There are endlessly longs list of things that might be required in order to prepare for Brexit for businesses. Because the type of arrangements to be put in place post-Brexit are not yet clear, many of the items of those lists are still uncertain.
However, one thing that can be done now, which will put firms in a more robust place post-Brexit, is to check their new and existing contracts that have implications in more than one EU member state. Quite often such contracts will define the EU or Europe as a territory – perhaps for a licence of rights or a restriction of some kind.
Look closely at how “EU” is defined. Is it “the EU as it is composed from time to time”? Is it “the EU as at the date of the agreement”? Is it just “the European Union”? The definition used may result in either the UK being excluded from it shortly, or remaining in it when it is not any longer a member state. Even worse, vague definitions might be unclear and result in dispute.
Whichever way it is drafted, there is a real risk of unintended consequences come 30 March 2019 (or possibly at the end of a transitional period).
In many cases, the parties are likely to come together and agree how things are to be dealt with going forward, and that will be much easier to do in advance of the withdrawal date. However, in less friendly relationships, there is a risk that a party tries to take advantage of such drafting. Either way, it makes sense to check your contracts and approach other parties sooner rather than later.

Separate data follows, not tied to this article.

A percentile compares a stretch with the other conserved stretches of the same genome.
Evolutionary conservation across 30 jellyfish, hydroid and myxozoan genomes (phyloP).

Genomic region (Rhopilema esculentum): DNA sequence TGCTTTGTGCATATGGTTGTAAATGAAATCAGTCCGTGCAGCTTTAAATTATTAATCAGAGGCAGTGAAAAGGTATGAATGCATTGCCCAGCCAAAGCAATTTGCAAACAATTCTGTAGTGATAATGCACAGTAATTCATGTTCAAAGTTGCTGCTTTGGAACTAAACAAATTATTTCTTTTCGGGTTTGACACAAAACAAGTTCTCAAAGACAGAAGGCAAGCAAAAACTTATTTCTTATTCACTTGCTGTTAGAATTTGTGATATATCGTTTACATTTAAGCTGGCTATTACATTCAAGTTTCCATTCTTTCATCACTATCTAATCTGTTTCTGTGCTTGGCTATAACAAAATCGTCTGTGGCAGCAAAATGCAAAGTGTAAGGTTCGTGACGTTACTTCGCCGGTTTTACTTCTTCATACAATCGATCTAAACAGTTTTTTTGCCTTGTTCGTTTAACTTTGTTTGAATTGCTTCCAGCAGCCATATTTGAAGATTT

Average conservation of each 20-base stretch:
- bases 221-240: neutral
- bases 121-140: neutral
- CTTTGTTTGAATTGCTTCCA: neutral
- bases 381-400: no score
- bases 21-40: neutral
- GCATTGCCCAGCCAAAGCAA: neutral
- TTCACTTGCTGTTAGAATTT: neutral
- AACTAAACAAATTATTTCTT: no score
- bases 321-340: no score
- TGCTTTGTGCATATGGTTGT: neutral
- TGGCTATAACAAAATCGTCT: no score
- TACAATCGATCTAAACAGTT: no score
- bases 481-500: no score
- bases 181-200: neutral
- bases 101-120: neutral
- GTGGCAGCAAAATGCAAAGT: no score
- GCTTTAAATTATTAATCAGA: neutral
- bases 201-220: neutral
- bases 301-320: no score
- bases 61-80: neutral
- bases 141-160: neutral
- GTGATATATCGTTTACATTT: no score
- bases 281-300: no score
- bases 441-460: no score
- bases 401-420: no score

It goes without saying that the other step to be taken is to look at any new contracts being entered into – especially if you use standard template contracts. Think carefully about how you define a European territory – perhaps list the specific states, if appropriate. Consider inserting clauses to deal with Brexit-induced changes, which might trigger a right to terminate or renegotiate should certain repercussions of those changes adversely affect the efficacy of the contract.
Many businesses are currently feeling a bit helpless in relation to preparing from Brexit, but these are real, practical steps that can (and should) be taken right now.
To discuss this matter or to find out more information please contact Alison Marshall